Healthy sexual relationships are an important part of life and a measure of quality of life.
However, sexual relationships can become more difficult following the onset of schizophrenia. Schizophrenia itself, associated mood symptoms or side-effects of some antipsychotics, can result in sexual dysfunction and a reduction in sexual desire. It is important that if this occurs, people with schizophrenia do not just stop taking their medication. While embarrassment may be an issue, it is important to contact their doctor or psychiatrist since there are possible therapeutic options that can be considered.
Women with schizophrenia who wish to have a family need to be aware that some medications are not suitable for use during pregnancy and some can cause changes in lactation (the production of milk). Doctors or psychiatrists can advise which medications are suitable in such circumstances.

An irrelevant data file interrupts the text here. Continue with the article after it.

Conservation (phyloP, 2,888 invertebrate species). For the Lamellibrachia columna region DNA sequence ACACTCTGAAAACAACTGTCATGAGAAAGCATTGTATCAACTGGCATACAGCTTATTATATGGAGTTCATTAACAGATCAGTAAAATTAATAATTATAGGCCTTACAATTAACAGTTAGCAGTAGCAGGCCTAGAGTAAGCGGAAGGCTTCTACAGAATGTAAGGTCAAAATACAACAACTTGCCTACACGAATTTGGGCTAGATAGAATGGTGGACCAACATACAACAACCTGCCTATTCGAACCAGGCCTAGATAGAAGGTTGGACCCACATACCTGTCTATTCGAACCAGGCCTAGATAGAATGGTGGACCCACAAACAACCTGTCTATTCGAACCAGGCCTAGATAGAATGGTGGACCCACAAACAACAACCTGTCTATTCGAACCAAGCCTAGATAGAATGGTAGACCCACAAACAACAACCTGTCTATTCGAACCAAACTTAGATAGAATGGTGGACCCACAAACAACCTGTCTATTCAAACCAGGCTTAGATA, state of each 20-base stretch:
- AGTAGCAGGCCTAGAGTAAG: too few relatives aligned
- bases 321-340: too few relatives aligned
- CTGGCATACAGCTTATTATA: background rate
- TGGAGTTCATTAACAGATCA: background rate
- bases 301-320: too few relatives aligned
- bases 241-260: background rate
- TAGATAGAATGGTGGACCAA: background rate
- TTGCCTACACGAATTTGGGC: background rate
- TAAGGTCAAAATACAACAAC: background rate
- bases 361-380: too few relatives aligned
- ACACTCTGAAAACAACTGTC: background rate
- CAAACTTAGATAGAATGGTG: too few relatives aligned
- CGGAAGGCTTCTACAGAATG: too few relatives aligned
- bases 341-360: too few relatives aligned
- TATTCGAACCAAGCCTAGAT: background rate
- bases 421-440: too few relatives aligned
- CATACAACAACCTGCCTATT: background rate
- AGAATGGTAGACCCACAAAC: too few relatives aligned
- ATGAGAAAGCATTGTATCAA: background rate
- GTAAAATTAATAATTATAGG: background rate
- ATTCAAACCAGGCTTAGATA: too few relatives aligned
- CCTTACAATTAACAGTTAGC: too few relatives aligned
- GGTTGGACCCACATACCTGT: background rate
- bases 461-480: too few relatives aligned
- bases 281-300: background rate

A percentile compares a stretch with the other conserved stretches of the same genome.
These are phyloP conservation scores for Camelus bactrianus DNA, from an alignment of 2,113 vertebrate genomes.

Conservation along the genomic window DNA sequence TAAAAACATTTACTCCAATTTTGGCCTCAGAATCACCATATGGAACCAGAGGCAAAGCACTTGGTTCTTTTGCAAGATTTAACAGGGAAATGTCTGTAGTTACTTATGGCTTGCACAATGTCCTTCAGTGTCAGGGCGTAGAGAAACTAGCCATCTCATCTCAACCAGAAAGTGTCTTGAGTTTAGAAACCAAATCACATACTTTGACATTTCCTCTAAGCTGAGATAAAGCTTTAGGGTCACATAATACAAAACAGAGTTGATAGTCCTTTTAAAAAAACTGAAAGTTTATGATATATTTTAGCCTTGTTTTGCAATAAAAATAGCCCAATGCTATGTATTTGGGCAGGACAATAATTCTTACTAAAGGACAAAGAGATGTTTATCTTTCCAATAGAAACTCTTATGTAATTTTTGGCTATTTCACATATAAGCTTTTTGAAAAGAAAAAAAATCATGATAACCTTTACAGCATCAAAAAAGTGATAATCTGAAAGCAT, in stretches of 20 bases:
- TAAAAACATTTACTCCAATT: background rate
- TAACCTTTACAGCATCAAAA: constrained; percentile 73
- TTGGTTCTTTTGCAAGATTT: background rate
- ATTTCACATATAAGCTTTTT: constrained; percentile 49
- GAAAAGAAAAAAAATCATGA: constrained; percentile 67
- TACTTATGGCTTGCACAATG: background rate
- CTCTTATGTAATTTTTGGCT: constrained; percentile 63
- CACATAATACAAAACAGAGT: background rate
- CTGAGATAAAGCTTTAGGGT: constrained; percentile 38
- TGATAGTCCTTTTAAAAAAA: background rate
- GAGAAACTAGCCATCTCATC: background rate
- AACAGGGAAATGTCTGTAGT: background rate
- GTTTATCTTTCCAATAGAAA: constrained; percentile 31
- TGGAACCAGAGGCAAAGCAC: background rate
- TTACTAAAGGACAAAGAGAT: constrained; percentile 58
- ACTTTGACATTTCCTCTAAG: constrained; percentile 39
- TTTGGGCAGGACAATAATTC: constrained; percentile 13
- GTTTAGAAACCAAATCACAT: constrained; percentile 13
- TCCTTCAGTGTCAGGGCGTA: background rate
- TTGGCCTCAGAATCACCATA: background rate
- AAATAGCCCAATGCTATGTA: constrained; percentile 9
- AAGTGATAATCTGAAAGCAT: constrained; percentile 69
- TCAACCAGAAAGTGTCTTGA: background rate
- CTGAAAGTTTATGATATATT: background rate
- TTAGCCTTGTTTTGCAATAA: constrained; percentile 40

While experiencing acute symptoms of schizophrenia, it is possible that some people may become sexually uninhibited, or experience sexual urges that are out of character. As a result they may be more likely to take part in high-risk sexual behaviour.24 It is important that all young people – and not just those with a condition such as schizophrenia – should be encouraged to get information and advice about contraceptives and sexually transmitted diseases (STDs). If starting a new relationship, it is always advisable for people to think about protecting themselves and their partner.
Schizophrenia can also leave individuals feeling less able to cope with unwanted advances, increasing their vulnerability. Any incidents of sexual harassment should be taken seriously and reported accordingly. Sexual health is an important area that needs more exploration, but greater openness can help individuals with schizophrenia move towards healthy and happy sexual fulfilment.